Bookstore Finds New Home in O’Keefe Commons

By Cate Carrejo

The Rose Hill Bookstore moved from the McGinley Student Center to O'Keefe Commons. Zack Miklos/The Fordham Ram.

The Rose Hill Bookstore moved from the McGinley Student Center to O’Keefe Commons. Zack Miklos/The Fordham Ram.

After extensive renovations to the space throughout June and July, including new signs, anti-theft security devices and a retail counter, the new bookstore opened on Aug. 8. The bookstore’s relocation had been in the works for quite some time, according to Marco Valera, vice president of facilities management. At the heart of the University’s decision was concern for student life. “There was a need for additional seating [in the McGinley Cafeteria] at peak times,” said Valera. “O’Keefe really stood out as the place that would accommodate the bookstore, because the location seemed ideal for students, visitors and parents.”

The location change is not ideal for many students, however. The news came as a surprise to many people, as the University did not give the student body advanced notice of the change. “I think the new bookstore is nice, but we needed O’Keefe Commons for other things,” said Jasmine Breeland, FCRH ‘17. “They should have asked for student input before just changing it.”

The bookstore is now much further away from the freshman residence halls than last year, alienating the bookstore’s main cliental. “It’s a little annoying to have to walk that far, especially for us freshmen, who are at the literal opposite end of campus,” said Anastasia Lacina, FCRH ‘19.

Nathalia Simonetti, FCRH ‘17, agreed. “It’s a hassle having to carry books all the way across campus [knowing] that it used to be half the distance,” she said.

The loss of such a large and important event space has not gone over well with some student leaders. The mismanagement of the Office of Student Leadership, which hindered many clubs and programs, has made some especially wary of the change. “It feels like the administration has taken this event space away from the students without giving us a viable alternative,” says Emma DeGrace, FCRH ‘17, event coordinator for the Ballroom Dance Club. “Anyone who has tried to schedule a big event knows we are tight on that kind of space.”

Andrew Mazzie, FCRH ‘17 and member of Fordham Flava, is frustrated by the loss of space that was so well-suited to performance groups that need lots of practice. “Last year, Flava’s practice rooms were often double booked with other groups,” he said. “O’Keefe was a good place to have because it could accommodate large groups when OSLCD double booked event space.”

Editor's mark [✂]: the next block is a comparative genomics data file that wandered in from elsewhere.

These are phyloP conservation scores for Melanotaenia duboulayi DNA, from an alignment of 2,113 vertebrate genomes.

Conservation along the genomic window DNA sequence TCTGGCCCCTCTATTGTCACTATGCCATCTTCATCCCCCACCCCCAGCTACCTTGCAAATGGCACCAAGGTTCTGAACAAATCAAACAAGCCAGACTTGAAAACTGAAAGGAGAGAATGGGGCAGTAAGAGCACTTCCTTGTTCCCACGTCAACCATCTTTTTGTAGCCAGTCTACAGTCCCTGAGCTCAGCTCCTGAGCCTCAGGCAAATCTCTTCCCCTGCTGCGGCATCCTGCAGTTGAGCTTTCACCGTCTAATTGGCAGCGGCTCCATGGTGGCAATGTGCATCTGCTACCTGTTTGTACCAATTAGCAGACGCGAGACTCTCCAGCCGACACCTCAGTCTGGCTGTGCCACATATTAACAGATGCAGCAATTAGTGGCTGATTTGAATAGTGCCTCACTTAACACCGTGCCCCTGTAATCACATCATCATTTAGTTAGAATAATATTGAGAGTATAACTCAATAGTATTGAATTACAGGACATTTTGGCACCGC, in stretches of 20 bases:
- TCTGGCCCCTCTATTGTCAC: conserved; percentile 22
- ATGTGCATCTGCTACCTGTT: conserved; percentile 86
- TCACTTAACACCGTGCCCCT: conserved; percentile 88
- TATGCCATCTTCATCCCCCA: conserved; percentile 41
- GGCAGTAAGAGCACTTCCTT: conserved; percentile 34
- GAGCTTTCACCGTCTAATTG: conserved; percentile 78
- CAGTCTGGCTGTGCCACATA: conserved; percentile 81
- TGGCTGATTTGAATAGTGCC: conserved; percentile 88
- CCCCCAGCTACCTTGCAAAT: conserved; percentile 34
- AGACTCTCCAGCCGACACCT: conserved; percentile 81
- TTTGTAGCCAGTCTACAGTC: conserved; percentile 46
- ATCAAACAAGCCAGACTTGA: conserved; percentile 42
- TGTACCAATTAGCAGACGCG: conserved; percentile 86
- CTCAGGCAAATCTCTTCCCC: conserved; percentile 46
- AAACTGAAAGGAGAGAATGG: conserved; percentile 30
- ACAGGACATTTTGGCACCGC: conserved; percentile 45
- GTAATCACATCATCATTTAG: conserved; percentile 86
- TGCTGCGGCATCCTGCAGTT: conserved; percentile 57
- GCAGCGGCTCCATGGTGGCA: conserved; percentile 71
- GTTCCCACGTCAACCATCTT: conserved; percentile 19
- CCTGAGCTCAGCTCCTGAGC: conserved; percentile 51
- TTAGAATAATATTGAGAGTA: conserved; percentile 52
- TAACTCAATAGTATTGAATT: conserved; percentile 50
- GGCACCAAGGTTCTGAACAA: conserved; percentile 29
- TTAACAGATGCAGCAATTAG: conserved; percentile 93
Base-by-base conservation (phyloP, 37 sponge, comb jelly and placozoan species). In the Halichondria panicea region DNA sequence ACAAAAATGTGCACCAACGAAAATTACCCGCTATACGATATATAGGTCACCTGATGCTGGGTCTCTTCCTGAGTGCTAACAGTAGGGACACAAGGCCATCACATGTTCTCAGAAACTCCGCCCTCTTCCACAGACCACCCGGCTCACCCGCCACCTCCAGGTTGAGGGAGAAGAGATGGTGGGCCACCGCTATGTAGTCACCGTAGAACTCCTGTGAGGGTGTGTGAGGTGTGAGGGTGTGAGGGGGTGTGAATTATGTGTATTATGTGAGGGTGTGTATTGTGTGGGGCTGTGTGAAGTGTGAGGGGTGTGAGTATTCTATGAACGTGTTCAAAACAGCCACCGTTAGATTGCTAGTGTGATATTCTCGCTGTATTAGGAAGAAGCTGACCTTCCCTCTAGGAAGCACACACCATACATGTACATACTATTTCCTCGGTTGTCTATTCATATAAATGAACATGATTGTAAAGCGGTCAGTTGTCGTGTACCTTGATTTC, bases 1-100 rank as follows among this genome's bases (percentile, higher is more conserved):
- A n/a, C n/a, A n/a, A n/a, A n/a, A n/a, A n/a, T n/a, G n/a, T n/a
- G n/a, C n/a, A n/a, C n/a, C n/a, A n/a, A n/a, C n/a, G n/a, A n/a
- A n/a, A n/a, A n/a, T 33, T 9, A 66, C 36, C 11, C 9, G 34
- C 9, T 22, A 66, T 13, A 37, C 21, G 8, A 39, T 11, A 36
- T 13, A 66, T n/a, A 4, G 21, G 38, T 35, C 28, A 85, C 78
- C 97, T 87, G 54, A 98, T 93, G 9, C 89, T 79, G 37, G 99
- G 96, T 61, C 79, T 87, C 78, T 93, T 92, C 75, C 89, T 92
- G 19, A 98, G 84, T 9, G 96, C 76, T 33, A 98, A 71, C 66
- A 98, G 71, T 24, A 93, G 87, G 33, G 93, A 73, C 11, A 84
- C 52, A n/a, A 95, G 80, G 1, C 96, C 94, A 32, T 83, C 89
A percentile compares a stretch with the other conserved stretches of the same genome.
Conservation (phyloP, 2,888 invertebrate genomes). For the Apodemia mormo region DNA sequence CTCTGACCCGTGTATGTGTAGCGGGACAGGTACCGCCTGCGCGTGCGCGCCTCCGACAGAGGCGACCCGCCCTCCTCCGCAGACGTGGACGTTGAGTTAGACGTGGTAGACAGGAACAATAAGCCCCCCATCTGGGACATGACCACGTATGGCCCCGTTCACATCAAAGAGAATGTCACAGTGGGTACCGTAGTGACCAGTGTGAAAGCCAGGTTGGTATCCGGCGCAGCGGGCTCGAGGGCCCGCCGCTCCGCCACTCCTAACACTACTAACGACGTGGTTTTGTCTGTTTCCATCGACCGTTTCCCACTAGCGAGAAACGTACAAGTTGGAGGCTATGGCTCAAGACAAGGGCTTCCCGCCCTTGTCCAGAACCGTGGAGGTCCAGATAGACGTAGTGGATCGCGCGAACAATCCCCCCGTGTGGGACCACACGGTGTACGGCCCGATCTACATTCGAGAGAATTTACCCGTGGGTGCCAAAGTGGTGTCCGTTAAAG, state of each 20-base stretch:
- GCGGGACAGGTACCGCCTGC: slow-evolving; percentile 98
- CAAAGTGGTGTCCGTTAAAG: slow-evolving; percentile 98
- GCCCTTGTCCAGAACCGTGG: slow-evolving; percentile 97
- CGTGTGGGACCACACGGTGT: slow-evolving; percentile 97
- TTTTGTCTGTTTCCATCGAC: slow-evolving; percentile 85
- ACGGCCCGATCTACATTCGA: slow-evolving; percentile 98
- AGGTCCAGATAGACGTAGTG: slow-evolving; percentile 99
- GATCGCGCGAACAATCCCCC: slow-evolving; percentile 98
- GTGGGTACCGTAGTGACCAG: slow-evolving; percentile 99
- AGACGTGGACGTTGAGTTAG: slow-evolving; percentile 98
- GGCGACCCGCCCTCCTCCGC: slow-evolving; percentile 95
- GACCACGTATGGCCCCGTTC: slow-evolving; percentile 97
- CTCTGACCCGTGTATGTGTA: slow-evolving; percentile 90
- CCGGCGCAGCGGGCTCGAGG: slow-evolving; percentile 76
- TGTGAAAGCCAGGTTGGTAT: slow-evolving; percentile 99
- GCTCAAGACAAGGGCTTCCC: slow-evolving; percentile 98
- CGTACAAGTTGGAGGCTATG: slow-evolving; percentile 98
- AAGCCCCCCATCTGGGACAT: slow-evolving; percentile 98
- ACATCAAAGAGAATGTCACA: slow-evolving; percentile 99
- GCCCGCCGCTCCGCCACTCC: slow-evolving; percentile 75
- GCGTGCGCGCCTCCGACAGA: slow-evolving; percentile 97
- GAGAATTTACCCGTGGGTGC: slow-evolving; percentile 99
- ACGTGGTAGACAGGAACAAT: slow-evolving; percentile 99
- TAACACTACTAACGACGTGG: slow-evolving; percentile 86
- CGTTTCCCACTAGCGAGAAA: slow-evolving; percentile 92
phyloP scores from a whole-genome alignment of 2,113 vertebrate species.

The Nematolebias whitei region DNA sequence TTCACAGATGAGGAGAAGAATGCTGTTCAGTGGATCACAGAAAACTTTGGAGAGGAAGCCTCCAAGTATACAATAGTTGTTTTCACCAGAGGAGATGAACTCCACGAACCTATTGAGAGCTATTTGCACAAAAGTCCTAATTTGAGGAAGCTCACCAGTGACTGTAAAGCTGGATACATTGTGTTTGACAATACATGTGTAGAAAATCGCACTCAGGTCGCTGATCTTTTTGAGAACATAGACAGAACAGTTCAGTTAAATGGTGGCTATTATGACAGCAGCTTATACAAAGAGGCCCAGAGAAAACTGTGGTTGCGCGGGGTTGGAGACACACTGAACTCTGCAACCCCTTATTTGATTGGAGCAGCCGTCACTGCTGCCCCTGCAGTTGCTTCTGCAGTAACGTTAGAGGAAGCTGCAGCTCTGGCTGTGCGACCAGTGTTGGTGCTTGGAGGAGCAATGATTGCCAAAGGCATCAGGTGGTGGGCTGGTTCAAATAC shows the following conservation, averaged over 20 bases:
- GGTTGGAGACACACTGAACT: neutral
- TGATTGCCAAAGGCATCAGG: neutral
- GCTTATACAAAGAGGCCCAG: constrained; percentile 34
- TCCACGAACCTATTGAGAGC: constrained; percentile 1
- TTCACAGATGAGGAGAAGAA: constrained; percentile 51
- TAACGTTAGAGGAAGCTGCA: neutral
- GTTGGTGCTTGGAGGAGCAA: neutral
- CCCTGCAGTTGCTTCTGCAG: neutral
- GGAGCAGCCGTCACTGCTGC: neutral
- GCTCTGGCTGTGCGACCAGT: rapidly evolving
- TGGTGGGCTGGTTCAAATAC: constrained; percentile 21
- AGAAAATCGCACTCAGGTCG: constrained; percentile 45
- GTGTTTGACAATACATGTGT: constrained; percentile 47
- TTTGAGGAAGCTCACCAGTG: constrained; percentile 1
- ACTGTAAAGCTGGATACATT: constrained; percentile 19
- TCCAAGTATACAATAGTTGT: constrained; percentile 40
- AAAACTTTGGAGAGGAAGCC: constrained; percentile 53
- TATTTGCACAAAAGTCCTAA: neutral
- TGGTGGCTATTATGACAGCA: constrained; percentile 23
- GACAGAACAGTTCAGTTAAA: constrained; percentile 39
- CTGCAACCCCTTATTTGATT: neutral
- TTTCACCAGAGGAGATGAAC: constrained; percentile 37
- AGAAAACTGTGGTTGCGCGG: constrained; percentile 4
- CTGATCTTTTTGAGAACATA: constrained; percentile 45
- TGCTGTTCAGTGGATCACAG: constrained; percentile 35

But it seems the reign of the OSLCD is in the past. With its new moniker and staff members, leaders like Stephen Esposito, FCRH ‘17, orientation coordinator for the Office of Student Involvement, have found the refreshed department to be extremely cooperative. “O’Keefe Commons was a great event space for programs, however, I feel that moving the bookstore to that location will lead to a large growth in sales,” said Esposito. “While the space could have been very beneficial in the planning of New Student Orientation and my CAB programs, the Office of Student Involvement has been very helpful in finding alternative spaces on campus that would accommodate my needs and ultimately lead to the success of my events.”

Nina Cafone, FCRH ‘16 and advocacy and outreach chair for Autism Speak, said she understood the University’s decisions to move the bookstore location. “The clubs that held events in O’Keefe, like Autism Speaks, will have to move to a different room on campus but it shouldn’t be a problem,” she said. “[The Autism Speaks Executive Board] think the decision to move locations must have been necessary for Fordham.”

Of course, not all students mind the change either. The redesigned layout of the store, improved inventory and outdoor seating have all received positive reviews from students. “I like how the location is more visible now rather than when it was in the back of McGinley,” said Viviana Muniz, FCRH ‘19.

The staff of the new bookstore is welcoming the move as well. “My staff and I love the new location,” says Bookstore Manager Sidney Saviory. “It looks like a ‘real’ campus bookstore now. Our older space was a little tight and closed off. We hope that [the move] will create more foot traffic in the store and students will know that we are here to support them.”

While student reactions to the bookstore’s move are strongly mixed, the use of the old space may make up for the abrupt change. Valera also explained that the administration is working with student affairs to create additional dining space and possibly dining venues.

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